The role heuristics play in our decision-making can lead to dangerous situations in the outdoors. By Nathan Watson
Heuristics – a method or set of rules for solving a problem – enable our brains to make decisions faster and more efficiently. Most of the time this is helpful, but in harsh and unforgiving environments, making decisions through mental shortcuts can be dangerous.
Heuristic traps are key factors in many outdoors’ incidents. Never heard of them? In this series, the NZ Mountain Safety Council explains the most common heuristic traps, how they arise on typical tramping trips and how they can be avoided.
Most people don’t like to stand out from the bunch. ‘Going with the flow’ and ‘not making a fuss’ are often lauded characteristics. And while many think we don’t ‘show off’, we’d be lying if we said we’ve never done something in order to impress others. Ever laughed at a joke you really didn’t think was funny? Pushed harder than you should at the gym to impress bystanders? The desire to fit in or get approval from others is known as ‘conformity’ or ‘acceptance’.
But conforming or acting a certain way to impress others can lead to bold and risky calls in the outdoors. Imagine you’re tramping with someone new, or someone you look up to. You’re trying to impress them, so you don’t get too concerned when the weather deteriorates. As the situation continues to worsen, you dare not turn back for fear of having been wrong.
Or, you might be out with a group and become uncomfortable with the exposure on an alpine section that others are breezing through. You don’t want to make a fuss so you carry on without mentioning anything. Sometimes the whole group can feel uncomfortable without anyone showing or mentioning it.
The conformity heuristic shows up in very specific circumstances. Classically, in mixed groups, men often seek to impress the women and the women don’t want to create conflict. It also occurs when there are new or less-experienced members of the group, or when there are group members unfamiliar with each other.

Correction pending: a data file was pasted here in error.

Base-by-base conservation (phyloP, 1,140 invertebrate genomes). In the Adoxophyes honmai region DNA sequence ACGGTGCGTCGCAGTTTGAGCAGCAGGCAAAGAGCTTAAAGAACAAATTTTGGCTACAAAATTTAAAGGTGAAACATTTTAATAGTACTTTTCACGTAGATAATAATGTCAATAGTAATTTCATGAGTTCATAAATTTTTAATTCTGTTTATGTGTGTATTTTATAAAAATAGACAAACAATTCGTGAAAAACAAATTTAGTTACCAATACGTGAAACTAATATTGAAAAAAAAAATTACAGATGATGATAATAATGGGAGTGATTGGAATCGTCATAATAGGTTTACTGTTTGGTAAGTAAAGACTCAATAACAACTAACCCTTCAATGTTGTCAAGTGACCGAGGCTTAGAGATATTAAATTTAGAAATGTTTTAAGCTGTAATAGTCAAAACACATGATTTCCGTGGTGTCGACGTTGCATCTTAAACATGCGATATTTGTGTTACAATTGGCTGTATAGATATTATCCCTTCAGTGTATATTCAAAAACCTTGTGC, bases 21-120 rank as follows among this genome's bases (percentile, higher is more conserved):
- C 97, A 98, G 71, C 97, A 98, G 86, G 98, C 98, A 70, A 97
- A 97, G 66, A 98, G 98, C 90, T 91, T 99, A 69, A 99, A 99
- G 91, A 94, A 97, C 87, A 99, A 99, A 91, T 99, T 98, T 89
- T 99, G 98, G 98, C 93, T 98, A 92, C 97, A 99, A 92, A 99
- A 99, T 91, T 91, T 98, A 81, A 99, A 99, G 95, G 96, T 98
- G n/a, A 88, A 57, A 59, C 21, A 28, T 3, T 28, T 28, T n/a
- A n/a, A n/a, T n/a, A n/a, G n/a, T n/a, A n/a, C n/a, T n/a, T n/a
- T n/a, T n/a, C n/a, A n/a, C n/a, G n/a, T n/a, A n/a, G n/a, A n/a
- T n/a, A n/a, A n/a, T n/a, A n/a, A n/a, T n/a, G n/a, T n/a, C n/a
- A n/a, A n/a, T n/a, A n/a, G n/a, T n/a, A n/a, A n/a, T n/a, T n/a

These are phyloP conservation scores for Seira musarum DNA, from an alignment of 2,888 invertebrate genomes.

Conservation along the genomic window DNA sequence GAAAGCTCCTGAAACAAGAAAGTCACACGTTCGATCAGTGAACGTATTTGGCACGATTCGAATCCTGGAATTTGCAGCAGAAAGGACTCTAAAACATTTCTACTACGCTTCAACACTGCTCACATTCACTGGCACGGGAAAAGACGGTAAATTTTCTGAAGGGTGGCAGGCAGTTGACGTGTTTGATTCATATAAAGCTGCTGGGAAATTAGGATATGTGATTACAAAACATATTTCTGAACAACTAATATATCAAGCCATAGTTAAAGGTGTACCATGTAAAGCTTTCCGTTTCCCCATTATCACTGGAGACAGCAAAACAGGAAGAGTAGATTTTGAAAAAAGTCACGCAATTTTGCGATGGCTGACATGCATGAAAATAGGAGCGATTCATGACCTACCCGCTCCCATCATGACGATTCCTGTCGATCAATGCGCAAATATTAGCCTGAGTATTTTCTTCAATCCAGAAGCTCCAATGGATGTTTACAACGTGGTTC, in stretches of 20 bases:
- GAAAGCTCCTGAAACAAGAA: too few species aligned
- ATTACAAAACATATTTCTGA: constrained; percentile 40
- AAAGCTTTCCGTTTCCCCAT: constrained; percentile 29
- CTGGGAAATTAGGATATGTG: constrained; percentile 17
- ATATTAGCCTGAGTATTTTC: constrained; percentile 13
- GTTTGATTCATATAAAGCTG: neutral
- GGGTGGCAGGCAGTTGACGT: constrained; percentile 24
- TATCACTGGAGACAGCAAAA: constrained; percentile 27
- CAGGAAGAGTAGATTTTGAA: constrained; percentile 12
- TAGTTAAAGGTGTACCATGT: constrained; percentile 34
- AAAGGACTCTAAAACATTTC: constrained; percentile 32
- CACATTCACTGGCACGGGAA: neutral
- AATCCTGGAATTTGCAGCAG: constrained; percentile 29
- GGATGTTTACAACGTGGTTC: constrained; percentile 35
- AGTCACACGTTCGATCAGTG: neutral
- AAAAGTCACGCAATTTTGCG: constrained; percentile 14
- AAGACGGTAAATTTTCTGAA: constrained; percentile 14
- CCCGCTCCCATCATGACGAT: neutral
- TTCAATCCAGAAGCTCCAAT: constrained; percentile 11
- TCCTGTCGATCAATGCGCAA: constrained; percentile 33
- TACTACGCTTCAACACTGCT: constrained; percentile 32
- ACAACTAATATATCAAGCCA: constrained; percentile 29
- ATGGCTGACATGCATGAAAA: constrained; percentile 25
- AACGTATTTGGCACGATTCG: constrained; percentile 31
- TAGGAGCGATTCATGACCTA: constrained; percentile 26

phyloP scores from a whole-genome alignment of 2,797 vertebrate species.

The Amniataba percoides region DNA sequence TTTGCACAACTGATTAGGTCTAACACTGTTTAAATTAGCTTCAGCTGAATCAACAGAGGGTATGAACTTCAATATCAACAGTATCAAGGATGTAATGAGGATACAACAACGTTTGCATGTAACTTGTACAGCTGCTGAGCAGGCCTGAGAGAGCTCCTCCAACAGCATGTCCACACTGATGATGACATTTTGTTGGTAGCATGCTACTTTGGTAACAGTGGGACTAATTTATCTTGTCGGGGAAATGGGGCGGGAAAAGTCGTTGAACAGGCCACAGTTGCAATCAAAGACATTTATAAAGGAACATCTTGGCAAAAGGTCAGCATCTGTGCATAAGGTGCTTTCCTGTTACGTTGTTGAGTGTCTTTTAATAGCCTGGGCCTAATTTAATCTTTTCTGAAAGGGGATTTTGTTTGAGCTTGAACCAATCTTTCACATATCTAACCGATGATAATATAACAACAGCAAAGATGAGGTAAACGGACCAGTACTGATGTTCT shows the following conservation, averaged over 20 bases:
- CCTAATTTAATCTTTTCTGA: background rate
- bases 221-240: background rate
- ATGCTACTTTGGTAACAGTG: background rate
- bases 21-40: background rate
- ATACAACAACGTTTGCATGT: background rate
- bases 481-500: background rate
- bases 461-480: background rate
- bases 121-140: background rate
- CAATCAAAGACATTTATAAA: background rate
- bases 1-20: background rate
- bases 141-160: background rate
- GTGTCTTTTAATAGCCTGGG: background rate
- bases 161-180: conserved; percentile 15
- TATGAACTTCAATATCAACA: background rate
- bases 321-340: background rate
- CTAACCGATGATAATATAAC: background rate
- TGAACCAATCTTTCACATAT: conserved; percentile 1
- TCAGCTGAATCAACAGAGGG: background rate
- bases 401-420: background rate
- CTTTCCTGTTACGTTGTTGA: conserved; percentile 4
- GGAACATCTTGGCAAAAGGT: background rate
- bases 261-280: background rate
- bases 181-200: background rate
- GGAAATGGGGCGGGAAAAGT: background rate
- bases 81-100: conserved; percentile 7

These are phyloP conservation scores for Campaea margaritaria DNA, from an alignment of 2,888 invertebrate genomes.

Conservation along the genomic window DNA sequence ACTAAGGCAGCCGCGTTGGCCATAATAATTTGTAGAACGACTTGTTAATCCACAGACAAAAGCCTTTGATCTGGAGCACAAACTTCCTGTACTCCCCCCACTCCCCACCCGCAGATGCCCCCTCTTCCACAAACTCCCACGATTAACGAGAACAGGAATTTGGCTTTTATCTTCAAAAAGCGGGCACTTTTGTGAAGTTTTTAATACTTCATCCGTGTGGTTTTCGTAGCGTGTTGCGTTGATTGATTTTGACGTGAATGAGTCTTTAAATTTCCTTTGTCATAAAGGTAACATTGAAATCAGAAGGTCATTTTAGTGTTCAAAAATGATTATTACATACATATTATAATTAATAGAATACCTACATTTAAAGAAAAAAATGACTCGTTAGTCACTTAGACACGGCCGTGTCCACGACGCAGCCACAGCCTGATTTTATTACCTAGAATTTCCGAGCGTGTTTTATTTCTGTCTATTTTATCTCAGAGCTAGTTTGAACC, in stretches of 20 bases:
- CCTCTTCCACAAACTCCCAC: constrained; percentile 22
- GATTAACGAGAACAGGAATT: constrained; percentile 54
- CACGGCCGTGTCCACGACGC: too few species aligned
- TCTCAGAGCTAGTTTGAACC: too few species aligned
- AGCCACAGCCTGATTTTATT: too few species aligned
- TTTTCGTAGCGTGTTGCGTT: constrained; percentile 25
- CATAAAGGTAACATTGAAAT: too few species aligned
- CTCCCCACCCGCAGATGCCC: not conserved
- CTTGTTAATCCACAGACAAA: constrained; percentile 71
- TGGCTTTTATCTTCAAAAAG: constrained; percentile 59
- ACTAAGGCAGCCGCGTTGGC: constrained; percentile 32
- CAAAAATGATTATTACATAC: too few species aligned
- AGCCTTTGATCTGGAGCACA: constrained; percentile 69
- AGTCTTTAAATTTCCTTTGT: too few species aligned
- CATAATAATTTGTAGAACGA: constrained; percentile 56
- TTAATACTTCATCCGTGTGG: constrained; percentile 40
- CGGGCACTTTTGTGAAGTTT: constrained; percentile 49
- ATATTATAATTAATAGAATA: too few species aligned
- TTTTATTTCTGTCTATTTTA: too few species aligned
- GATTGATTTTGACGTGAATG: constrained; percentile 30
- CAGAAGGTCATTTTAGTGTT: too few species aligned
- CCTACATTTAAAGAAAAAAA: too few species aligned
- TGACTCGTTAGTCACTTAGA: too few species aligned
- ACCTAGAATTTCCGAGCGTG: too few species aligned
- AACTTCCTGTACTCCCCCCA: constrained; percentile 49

When the MSC reviews outdoor incidents, it’s difficult to identify if ‘conformity’ was an issue, as witnesses are relied on to get insights into a person’s behaviour. Conformity isn’t visible or identifiable unless the person has mentioned it. However, certain stats strongly imply that this heuristic is a factor. For example, in avalanche incidents, males are far more likely to end up caught in the avalanche if females are in the group.
Facing up to conformity is a big challenge. The MSC recommends people learn to recognise when something is done simply because of how it presents you in front of others. This requires a high degree of self-awareness. Ask, ‘Would I do this if I were here alone?’ Consider also whether companions would hold you in higher regard if you spoke up when you’re uncomfortable or made a smart call on the weather.
Can you think of times when you’ve caved to peer pressure? Are you likely to be the one who seeks to impress? Or are you the quiet one not wanting to spoil the fun? Focusing on smart actions rather than the ‘cool’ choices will always lead to safer outcomes.
This article is part of a series on heuristic traps. There are six main heuristics that play a part in almost every outdoor incident. Knowing what they are and how to avoid them can help you stay safe. The six heuristic traps are: Familiarity, Conformity, Commitment, Expert Halo, Social Proof and Scarcity.